## A frustrating issue with SELinux label aliasing

Note, if the patchset below ever gets accepted, I’ll mark this post as deprecated

I recently did a workshop at an information security conference in Vancouver called BSides Vancouver. This was targeted at developers, sysadmins and information security specialists. For those that are interested those materials are here.

The motivations for doing that workshop was so I could show people how straightforward these tools are IF you find the right path of reading materials on the web. While preparing for the talk I was really focussed on showing the “easiest path”, however there was one point of frustration that if I used a home directory for the workshop e.g ~/web the SELinux labelling wouldn’t work as prescribed. I “hand-waved” this during the talk by requiring the participants to use a directory that wasn’t victim of this bug, but that is really unfortunate as they might try to redo what they’d learned in a home directory and to their frustration, it wouldn’t work properly!!!

## What?

For those unfamiliar with SELinux (I’d recommend reviewing the workshop materials above 😉) there is a file in the set of SELinux policy files called the file contexts file (.fc). This is used by the various SELinux file labelling tools to tag files with their user_type, role_type and context_type (sometimes called domain_type)

Here is an example agnostic of common Linux directories so as not to distract from the issue:

/citrus/lemon/.*        --       gen_context(system_u:object_r:lemon_domain_t,s0)
/banana/.*              --       gen_context(system_u:object_r:banana_domain_t,s0)


Around 2015-ish SELinux developers tried to get a bit #crafty with filepath aliasing so that some rules could be applied to many paths, e.g. /usr/bin vs /bin, however the aliasing didn’t stop at sym/hardlinked directories, you could (and they did) alias things that were totally different contents! 😕

The aliases mostly live in the files: "/etc/selinux/{targeted,default}/contexts/files/file_contexts.subs_dist"

Following the above example if we then update that file to map the aliases

# alias origin
/citrus /banana


When running one of the labelling tools to check which is matched:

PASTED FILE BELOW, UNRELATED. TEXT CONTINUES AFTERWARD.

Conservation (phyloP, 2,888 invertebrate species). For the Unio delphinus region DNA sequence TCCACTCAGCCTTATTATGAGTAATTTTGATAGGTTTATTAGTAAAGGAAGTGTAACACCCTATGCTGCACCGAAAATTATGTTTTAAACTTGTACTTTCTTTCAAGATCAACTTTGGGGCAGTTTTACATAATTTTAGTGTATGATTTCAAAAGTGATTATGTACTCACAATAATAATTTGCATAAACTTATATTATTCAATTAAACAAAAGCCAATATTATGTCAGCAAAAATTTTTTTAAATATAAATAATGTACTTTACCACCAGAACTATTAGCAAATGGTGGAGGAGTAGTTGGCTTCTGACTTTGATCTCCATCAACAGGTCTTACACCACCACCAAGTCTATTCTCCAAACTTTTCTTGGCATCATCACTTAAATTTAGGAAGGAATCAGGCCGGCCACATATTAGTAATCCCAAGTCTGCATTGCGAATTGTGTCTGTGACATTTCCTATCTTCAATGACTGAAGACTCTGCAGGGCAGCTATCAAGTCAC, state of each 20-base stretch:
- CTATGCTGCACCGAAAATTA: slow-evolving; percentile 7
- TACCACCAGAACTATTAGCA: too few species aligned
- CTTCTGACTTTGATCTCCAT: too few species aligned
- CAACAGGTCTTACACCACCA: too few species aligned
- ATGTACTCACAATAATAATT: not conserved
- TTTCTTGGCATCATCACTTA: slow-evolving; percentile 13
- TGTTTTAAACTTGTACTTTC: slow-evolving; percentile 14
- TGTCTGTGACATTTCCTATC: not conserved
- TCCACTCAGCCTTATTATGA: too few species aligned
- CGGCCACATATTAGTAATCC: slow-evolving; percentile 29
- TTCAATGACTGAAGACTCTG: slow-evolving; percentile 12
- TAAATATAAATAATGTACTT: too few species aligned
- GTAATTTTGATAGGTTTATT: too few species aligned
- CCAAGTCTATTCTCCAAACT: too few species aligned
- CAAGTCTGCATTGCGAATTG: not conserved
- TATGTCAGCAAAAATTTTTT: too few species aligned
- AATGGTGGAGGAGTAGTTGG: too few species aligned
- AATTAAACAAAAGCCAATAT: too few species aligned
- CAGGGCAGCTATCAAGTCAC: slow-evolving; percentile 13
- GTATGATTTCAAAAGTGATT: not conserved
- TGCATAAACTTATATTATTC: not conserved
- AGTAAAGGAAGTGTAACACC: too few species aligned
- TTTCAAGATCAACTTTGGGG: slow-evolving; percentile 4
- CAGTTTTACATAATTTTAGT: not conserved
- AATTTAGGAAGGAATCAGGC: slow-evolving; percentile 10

\$ ./libselinux/utils/selabel_lookup_best_match -p /citrus/lemon/foo
Best match context: system_u:object_r:banana_domain_t:s0


Surely the user’s expectation is that the lemon_domain_t would be returned as that is a “more-specific” match pattern. Don’t worry the design isn’t so crazy to be the “least-specific” match wins, that would be maddening! (cough “/*”)

## Why?

In the userland libselinux source code I found the function that was responsible for this decision logic: libselinux/src/label_file.c

lookup_common(struct selabel_handle *rec, const char *key, int type, bool partial) {


we encounter a call to

selabel_sub_key(struct saved_data *data, const char *key)


In the example above the candidate path we’re trying to match (referred to as the key in the code) is “canonicalized” to the /banana alias but the regex being evaluated is not.

## Fix?

My colleague Travis Szucs and I submitted a patch to the SELinux-mailing-list for this issue:

diff --git a/libselinux/src/label_file.c b/libselinux/src/label_file.c
index 560d8c3..98a8d1b 100644
--- a/libselinux/src/label_file.c
+++ b/libselinux/src/label_file.c
@@ -848,7 +848,7 @@ static struct spec *lookup_common(struct selabel_handle *rec,
{
struct saved_data *data = (struct saved_data *)rec->data;
struct spec *spec_arr = data->spec_arr;
-   int i, rc, file_stem;
+   int i, rc, file_stem, orig_file_stem;
mode_t mode = (mode_t)type;
const char *buf;
struct spec *ret = NULL;
@@ -879,8 +879,12 @@ static struct spec *lookup_common(struct selabel_handle *rec,
}

sub = selabel_sub_key(data, key);
-   if (sub)
+   orig_file_stem = -1;
+   if (sub) {
+      orig_file_stem = find_stem_from_file(data, &key);
key = sub;
+   }

buf = key;
file_stem = find_stem_from_file(data, &buf);
@@ -896,7 +900,8 @@ static struct spec *lookup_common(struct selabel_handle *rec,
* stem as the file AND if the spec in question has no mode
* specified or if the mode matches the file mode then we do
* a regex check        */
-       if ((spec->stem_id == -1 || spec->stem_id == file_stem) &&
+       if ((spec->stem_id == -1 || spec->stem_id == file_stem ||
+            spec->stem_id == orig_file_stem) &&
(!mode || !spec->mode || mode == spec->mode)) {
if (compile_regex(data, spec, NULL) < 0)
goto finish;


I think there is still some simplification that could be done with aliases. They really shouldn’t have a direction (e.g. alias → original) instead they should go both ways and if there is a tie it should go by the ordering of the global combined contexts list.

Seemingly this “implicit” behaviour is dangerous from a security perspective as a developer of an SELinux policy, may not know the contents or directionality of the file_contexts.subs_dist file ahead of time or when it might change.

Eagerly awaiting this fix to be accepted, but nothing from RedHat as of yet…